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Library An Unseen Crisis

An Unseen Crisis

An Unseen Crisis

Resource information

Date of publication
February 2014
Resource Language
ISBN / Resource ID

"Increased troop deployment, attacks and abuses by the Burma Army in northern
Shan State during the past year have caused large-scale new displacement of Palaung
villagers, calling into question the Burmese government’s claims to be seeking a
peaceful settlement to the ethnic conflict.
The number of Burmese government troops in
Palaung areas of northern Shan State
has doubled from 16 to over 30 battalions during 2013. Attacks and abuses by these
troops have caused the fresh displacement of
over 3,000 mostly
Palaung villagers in
the past year, who are now sheltering in four new camps in Namtu, Tangyan and
Kutkhai townships. This is a fourfold in
crease since late 2012, when PWO documented about 1,000 IDPs sheltering in three camps in Namkham and Manton town-
The military build-up is clearly linked to the government’s attempts to secure its
large-scale investment projects in the area, including the Shwe oil and gas pipelines,
which started sending gas to China in June 2013. Offensives have been ongoing
against local ethnic resistance groups, in
cluding the Shan State Army North (SSA-N), the Kachin Independence Army (KIA), and the Ta’ang National Liberation Army (TNLA). Burma Army shelling of villages, burning of homes and property,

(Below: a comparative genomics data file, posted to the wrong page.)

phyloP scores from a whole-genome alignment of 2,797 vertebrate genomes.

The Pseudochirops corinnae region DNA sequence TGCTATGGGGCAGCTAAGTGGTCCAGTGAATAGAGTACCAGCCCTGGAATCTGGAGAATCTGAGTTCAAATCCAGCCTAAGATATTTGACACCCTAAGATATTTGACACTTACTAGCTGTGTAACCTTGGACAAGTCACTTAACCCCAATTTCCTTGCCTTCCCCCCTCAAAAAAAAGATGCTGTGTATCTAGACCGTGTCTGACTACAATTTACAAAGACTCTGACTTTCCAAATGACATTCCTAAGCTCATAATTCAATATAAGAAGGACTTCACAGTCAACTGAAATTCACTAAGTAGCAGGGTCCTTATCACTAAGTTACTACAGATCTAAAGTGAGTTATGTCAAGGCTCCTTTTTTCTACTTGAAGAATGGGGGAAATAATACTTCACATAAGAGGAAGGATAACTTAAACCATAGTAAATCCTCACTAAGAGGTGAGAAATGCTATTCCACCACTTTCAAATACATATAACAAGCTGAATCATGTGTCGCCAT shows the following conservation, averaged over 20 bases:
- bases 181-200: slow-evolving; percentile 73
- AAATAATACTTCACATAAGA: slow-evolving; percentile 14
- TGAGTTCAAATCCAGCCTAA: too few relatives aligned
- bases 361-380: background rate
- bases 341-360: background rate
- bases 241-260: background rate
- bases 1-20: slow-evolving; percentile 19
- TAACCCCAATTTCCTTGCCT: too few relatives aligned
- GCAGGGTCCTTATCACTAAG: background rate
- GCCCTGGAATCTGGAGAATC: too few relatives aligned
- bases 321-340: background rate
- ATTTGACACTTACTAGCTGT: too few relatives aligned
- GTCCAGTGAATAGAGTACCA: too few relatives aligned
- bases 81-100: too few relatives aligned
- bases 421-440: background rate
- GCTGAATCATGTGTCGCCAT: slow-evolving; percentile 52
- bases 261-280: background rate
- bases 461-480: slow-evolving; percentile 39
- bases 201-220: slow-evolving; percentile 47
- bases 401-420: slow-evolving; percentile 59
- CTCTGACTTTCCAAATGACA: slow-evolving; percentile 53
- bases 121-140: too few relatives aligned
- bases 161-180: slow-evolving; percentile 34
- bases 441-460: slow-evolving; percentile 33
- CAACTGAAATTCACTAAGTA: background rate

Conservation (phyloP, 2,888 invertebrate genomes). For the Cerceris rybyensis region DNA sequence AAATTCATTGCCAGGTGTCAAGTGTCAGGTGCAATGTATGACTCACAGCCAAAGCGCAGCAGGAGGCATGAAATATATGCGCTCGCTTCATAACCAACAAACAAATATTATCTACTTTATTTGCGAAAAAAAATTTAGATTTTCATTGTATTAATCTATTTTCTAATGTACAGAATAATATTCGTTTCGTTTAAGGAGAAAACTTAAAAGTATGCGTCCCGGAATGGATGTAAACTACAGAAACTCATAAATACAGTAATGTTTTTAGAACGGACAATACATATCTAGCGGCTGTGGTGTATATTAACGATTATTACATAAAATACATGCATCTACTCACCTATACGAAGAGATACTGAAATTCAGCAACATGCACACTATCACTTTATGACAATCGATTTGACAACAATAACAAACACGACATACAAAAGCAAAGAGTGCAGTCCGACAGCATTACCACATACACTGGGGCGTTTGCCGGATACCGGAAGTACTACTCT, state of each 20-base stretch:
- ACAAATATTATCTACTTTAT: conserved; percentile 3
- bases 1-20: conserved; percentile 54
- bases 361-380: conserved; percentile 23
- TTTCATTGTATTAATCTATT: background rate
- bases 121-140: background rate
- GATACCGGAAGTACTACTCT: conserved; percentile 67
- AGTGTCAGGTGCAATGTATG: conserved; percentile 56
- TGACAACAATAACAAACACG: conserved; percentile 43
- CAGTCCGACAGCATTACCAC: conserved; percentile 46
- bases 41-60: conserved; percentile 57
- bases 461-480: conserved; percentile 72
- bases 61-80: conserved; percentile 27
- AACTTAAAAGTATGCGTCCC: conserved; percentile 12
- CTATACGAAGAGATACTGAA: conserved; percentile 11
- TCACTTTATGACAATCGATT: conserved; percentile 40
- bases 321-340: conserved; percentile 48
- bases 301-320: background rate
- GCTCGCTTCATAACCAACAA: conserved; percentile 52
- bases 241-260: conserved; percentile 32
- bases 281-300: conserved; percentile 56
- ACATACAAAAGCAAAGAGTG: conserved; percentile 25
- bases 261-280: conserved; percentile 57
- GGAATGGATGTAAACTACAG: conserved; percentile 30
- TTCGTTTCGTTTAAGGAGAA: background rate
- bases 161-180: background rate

forced portering, torture and sexual violence have caused new displacement of over
20 villages during the past year.
The offensives have
continued despite ongoing ceasefire negotiations between the
Burmese government and the ethnic armed
groups. The TNLA met with the Myanmar Peace Center, led by U Aung Min on July 31, 2013, in Muse, northern Shan
State, but the Burma Army launched new attacks against TNLA in Kutkhai and Kyaukmae only eleven days afterwards.
There is insufficient humanitarian aid reaching the IDP camps. Aid agencies provided basic assistance to IDPs in Kutkhai an
d Tangyan when they first fled, but since
then there has been no regular support of
rice or other food. The IDPs are forced to
find work as daily labourers to feed their families, but there is little work available.
Shortages of food have exacerbated health
problems in the camps, but there has been
almost no medical aid...

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